China, not the US, is the world’s largest economy. Though the US is still tops when measured at market-exchange rates, China is about 20 percent larger after adjusting for the lower cost of goods and services there. The latter metric is what really counts, both in terms of standards of living and, probably, in terms of military purchasing power.
With four times as many people as the US, it makes sense that China would eventually have a larger economy; it’s unlikely that any industrialized country -- including the US -- can maintain a fourfold productivity advantage over another forever. For China, just being bigger than the US is a pretty low bar. But that leaves the question of just how dominant China will eventually be in the world economy.
Chinese gross domestic product growth now is holding steady at about 6.5 percent. Supposing that the rest of the world grows at 3 percent, a 6.5 percent growth rate would mean that China would constitute a quarter of the world economy by 2029 -- just 11 years from now -- and 40 percent of the world economy by 2050.
By the 2060s, within the lifetime of today’s teenagers, China would account for more economic activity than the rest of the human race combined.
In comparison, the US share of world GDP never reached 40 percent even at the end of World War II, and was usually less than 25 percent during the 20th century. In other words, China is almost certain to become more economically important than the US was during the past century.
But it’s very hard to maintain a 6.5 percent growth rate for four decades straight. As recently as 2011, in fact, China’s GDP grew almost 10 percent, a rate it had exceeded a number of times during the prior two decades. There are reasons to believe that a further slowdown is in the offing. Despite headlines proclaiming China’s remarkable advances in industry after industry, the country is bumping up against some fundamental constraints.
In 2013, China specialists Damien Ma and William Adams wrote a very prescient book entitled “In Line Behind a Billion People: How Scarcity Will Define China’s Ascent in the Next Decade.” Ma and Adams lay out many of the constraints China will have to face during the coming decades -- scarcities of food, resources, housing and potentially of political unity as well. Already, events seem to be bearing out their predictions.
China’s most important scarcity will be warm bodies. Though the one-child policy has been replaced with a two-child policy, fertility rates remain well below the replacement level. Already, as the result of decades of population repression, the number of working-age people in the world’s largest country has begun to shrink.
The total number of Chinese people between the ages of 15 and 60 began to fall all the way back in 2012, and decreased by an estimated in 2017. Some forecasts have the working-age population falling by almost a quarter by midcentury. That’s assuming that fertility rates don’t fall even further, as they might if China follows the same pattern as its neighbors, South Korea and Taiwan. A smaller country means a smaller total GDP, and it also means rapid population aging. Fewer workers supporting more retirees, and an older, less productive workforce mean slower growth, as countries such as Japan have discovered.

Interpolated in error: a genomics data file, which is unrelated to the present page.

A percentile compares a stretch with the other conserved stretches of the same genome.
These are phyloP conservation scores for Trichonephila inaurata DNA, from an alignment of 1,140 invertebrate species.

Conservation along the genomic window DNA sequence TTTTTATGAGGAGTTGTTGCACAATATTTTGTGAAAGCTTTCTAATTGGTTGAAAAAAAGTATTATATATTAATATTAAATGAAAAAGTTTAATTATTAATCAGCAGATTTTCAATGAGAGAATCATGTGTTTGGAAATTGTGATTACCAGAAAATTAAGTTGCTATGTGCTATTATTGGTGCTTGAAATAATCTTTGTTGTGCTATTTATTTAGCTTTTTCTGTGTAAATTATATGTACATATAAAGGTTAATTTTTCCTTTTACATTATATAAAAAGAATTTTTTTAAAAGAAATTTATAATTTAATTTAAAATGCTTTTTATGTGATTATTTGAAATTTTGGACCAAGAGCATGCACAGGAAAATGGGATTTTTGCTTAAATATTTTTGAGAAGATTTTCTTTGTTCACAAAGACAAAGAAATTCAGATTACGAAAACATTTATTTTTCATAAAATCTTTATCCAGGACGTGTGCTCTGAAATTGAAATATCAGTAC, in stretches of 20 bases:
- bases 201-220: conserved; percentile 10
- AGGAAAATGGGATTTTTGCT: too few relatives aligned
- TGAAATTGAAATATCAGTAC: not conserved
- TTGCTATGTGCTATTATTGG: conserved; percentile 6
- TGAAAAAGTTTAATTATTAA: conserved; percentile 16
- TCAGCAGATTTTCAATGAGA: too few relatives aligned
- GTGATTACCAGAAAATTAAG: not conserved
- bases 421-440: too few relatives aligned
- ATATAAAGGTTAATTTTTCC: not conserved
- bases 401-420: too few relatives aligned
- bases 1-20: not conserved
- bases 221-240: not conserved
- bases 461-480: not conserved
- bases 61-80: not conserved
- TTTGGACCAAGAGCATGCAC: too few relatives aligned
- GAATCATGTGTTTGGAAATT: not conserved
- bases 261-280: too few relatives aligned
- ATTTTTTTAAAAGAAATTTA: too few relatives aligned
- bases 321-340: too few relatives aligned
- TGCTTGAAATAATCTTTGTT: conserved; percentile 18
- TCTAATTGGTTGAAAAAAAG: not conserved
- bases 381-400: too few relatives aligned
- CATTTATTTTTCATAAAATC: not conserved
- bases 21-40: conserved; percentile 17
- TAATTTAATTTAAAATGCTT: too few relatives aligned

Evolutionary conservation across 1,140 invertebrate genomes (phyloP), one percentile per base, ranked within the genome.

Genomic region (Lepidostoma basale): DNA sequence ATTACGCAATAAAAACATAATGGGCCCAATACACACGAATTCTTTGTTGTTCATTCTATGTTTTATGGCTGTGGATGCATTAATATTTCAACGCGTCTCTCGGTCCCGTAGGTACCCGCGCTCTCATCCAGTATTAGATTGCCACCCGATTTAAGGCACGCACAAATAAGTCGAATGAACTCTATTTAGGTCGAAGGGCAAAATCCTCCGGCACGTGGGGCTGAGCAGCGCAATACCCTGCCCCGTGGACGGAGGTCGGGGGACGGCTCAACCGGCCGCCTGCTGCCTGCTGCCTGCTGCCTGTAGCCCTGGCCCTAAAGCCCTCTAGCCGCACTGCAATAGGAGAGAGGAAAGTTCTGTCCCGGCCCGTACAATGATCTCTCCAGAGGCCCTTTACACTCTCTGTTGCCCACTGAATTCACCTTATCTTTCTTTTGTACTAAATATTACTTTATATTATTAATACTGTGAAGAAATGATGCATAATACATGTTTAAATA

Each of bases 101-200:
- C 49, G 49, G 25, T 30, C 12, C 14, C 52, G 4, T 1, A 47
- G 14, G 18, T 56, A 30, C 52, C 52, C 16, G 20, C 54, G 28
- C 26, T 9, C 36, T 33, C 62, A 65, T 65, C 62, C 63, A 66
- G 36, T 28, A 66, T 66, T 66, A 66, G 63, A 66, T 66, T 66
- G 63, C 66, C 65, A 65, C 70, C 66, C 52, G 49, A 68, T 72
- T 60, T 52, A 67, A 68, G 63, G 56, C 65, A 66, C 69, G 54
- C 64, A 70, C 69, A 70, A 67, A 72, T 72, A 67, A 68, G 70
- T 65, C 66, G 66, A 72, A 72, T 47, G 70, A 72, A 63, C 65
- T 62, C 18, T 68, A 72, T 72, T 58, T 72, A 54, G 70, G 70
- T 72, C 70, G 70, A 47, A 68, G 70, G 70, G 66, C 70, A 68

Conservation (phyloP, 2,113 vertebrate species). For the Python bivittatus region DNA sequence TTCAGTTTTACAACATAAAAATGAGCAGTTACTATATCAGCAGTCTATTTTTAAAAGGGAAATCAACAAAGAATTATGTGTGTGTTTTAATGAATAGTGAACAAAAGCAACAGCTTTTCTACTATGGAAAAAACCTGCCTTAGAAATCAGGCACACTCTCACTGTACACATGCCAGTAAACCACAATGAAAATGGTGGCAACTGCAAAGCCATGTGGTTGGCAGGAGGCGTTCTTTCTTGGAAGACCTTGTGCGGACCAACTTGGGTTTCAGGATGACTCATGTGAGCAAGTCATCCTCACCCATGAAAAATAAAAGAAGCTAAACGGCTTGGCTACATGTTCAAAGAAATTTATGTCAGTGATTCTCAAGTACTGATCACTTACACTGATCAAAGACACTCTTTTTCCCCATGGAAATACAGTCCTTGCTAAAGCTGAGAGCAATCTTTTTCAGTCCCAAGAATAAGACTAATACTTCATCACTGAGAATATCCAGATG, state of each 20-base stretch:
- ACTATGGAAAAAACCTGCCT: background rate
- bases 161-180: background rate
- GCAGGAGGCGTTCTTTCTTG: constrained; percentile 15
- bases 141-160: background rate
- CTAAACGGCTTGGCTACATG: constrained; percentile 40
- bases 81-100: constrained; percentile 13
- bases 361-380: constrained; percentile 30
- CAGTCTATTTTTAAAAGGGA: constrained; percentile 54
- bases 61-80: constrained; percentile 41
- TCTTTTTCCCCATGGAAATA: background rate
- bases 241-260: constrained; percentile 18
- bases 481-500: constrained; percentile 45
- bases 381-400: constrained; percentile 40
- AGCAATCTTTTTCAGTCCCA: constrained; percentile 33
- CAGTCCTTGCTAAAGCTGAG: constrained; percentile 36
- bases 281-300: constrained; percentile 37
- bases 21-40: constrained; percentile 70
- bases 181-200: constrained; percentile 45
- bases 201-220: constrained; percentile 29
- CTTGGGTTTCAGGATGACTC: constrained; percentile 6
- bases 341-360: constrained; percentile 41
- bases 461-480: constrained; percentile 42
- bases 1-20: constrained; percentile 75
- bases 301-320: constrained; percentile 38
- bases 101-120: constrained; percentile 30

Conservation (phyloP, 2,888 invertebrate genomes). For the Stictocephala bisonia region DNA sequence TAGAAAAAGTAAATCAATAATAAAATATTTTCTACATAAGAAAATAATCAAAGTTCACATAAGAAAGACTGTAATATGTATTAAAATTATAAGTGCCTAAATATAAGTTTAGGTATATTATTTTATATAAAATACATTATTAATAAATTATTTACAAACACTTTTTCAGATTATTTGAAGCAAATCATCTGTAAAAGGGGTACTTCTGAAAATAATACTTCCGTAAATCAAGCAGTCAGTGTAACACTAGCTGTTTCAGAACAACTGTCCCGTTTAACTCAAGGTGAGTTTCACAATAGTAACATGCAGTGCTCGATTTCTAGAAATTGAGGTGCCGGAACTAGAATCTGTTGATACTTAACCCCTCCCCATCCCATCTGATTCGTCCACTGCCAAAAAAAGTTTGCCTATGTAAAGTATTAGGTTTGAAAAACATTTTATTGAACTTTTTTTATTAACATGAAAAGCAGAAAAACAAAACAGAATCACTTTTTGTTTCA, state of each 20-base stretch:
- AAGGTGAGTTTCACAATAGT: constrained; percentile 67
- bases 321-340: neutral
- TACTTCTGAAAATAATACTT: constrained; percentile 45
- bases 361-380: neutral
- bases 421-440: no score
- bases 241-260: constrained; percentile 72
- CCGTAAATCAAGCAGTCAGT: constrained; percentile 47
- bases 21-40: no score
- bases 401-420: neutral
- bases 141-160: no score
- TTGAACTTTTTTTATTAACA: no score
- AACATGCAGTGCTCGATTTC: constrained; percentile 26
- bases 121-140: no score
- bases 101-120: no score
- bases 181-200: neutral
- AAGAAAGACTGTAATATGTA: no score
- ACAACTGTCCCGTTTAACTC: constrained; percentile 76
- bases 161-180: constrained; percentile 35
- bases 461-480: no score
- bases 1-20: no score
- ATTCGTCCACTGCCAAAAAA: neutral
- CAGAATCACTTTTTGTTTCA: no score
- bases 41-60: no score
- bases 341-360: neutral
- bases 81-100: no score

In addition, China may no longer be able to get a growth boost from urbanization. When people live close together in cities it increases productivity, since it’s easier for them to exchange goods and services. For decades, millions upon millions of Chinese people flowed from farms and small towns into the country’s big cities. But there are signs that this process is coming to an end.
Part of China’s slowing urbanization is due to low fertility and the emptying out of agricultural regions. But part of it is due to policy. Beijing and Shanghai have moved to reduce their populations, and Beijing has violently expelled many migrant workers. If displaced urbanites move to mid-tier cities, the economic damage could be limited, but if they return to live in small towns, it could act as a brake on growth.
A third constraint is energy. China is still very reliant on coal power, but thanks to environmental concerns, supply bottlenecks and simple lack of resources, the country’s coal consumption has been falling since about 2013. Coal will hopefully be replaced with cheap solar power, and the country will be able to improve energy efficiency, so lack of coal won’t send the economy grinding to a halt, but it will take time and money to make these changes.
These are China’s biggest constraints, but not the only ones. The country’s businesses have relied on a flood of cheap capital from state-owned banks, but that flow may trickle off as more capital is misallocated. The country’s lack of freedom and highly intrusive surveillance state may deter talented people from working there or achieving their full potential. Dependence on food imports also will continue to be a problem. Finally, China’s ability to get technological advancement on the cheap, by stealing or reverse-engineering technologies from more developed countries, will dry up as the country runs out of ideas to grab, ending the era of easy catch-up growth.
So China, already the world’s largest economy, will almost certainly become the most economically important country in the history of the modern world. But a combination of natural and self-imposed constraints will probably keep it from global domination.
Noah Smith is a Bloomberg Opinion columnist. -- Ed.